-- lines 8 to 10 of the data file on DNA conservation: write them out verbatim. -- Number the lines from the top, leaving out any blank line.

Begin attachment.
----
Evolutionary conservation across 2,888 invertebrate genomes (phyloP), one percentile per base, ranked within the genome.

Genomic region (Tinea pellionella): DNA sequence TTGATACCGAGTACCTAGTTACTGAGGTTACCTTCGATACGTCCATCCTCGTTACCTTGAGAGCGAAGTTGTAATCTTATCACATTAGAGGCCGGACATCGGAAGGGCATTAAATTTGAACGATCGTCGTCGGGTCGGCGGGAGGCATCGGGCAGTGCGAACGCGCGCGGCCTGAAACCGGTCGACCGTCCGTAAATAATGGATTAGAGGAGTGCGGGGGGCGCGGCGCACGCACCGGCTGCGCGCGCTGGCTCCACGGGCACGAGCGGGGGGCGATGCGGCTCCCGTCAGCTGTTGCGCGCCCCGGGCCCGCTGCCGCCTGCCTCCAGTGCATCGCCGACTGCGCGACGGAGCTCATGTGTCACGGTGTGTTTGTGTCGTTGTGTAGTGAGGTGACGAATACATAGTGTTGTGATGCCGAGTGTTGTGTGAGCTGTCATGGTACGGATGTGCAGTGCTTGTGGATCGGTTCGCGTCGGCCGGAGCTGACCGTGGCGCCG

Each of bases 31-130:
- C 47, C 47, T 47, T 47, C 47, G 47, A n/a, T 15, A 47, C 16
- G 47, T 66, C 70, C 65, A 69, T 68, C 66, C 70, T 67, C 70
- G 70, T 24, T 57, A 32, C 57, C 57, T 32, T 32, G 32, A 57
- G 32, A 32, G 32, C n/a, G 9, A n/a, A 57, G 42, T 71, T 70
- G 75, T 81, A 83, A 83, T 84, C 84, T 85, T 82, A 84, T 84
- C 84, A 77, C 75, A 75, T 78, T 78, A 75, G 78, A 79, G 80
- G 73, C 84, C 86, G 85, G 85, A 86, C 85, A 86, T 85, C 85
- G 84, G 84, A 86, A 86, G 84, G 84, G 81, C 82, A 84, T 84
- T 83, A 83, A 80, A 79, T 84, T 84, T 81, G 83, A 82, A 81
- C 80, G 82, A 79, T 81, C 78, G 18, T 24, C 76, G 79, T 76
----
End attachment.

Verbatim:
- G 75, T 81, A 83, A 83, T 84, C 84, T 85, T 82, A 84, T 84
- C 84, A 77, C 75, A 75, T 78, T 78, A 75, G 78, A 79, G 80
- G 73, C 84, C 86, G 85, G 85, A 86, C 85, A 86, T 85, C 85